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Harley-Davidson

































The V-Rod, aside from having a frame and two wheels, is unlike any Harley ever seen. The Motor Company has departed from the air-cooled, pushrod V-Twin layout that has been its staple since time immemorial in favor of a modern, liquid-cooled, DOHC, 4-valve-per-cylinder design. The 1130cc engine has a 100mm x 72mm bore and stroke, quite an oversquare design for a cruiser. As such, this is not a typical H-D engine that pulls like a tractor from just off idle. Based loosely on the architecture of the factory's VR1000 Superbike and honed by Porsche, forged 11.3:1 pistons and a forged crank keeps the mill together at its stratospheric-for-a-Harley 8800 rpm redline.

it's not too surprising that the V-Rod wins the drag race, but what shocked us was that the high-strung Harley also managed to beat the burly Warrior during impromptu roll-on tests. The Warrior's top gear (5th) is an extreme overdrive (0.800:1), and even its fourth gear is overdriven at 0.935:1. Conversely, the V-Rod has a much lower fifth gear (1.040:1), and it's able to use torque multiplication and its reserves of power to walk the Warrior.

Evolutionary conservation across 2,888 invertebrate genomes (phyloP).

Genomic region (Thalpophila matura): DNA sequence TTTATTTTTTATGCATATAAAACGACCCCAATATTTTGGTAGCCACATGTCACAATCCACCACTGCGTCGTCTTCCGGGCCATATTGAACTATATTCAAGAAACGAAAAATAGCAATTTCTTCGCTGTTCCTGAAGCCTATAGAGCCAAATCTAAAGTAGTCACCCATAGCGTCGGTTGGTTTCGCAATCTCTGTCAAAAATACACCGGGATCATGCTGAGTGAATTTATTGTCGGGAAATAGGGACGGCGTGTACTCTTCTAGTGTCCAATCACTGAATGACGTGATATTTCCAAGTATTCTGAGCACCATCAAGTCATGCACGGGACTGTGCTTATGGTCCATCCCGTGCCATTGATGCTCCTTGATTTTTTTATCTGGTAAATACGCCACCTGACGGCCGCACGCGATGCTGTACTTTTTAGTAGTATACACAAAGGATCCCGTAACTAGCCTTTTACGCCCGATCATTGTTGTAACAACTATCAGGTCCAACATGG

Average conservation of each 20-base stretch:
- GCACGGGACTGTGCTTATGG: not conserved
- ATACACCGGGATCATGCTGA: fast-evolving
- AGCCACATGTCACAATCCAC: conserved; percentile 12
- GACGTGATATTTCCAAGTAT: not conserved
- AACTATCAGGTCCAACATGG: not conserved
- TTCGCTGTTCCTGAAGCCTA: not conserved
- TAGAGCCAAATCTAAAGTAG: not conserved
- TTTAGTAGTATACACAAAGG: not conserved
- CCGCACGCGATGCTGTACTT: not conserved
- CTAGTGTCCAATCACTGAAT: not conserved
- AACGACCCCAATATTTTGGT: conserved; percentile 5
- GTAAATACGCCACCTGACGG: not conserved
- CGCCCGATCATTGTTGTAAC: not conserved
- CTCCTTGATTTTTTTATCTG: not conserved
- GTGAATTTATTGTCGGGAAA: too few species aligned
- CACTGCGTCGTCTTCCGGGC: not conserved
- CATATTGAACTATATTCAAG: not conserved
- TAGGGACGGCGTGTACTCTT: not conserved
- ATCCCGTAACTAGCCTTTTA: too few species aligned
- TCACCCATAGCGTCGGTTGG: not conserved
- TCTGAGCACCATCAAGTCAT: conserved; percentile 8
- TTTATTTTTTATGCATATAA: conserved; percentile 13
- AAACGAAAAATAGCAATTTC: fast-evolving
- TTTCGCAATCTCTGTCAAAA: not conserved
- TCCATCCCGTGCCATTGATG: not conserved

The V-Rod has the most radical fork angle (38 degrees) of any production bike, as is befitting of its drag bike styling. A steering head rake angle of 34 degrees makes it chopperesque, but it counters that with a short trail figure of 99mm (3.9 inches) to make it steer quicker. The Warrior goes a different route, with a much steeper 29.3-degree rake, but with more trail (130mm/5.1 inches).

The V-Rod, with its narrow bars and heavier wheels, is less eager to carve the canyons. And with the front wheel in a different zip code, there's not a lot of feedback coming back to the rider. It steers quick enough, but the front end doesn't feel very planted, as do many bikes without much trail, and it needs extra bar effort to right itself from when leaned over. More troubling is that the Rod's pegs and mufflers dig in harshly when past its claimed 32-degree max lean angle, making the prodigious grip of the Dunlop D207s a moot point. And there's so much distance between the wheels that mid-corner bumps cause noticeable flex when it's leaned over.

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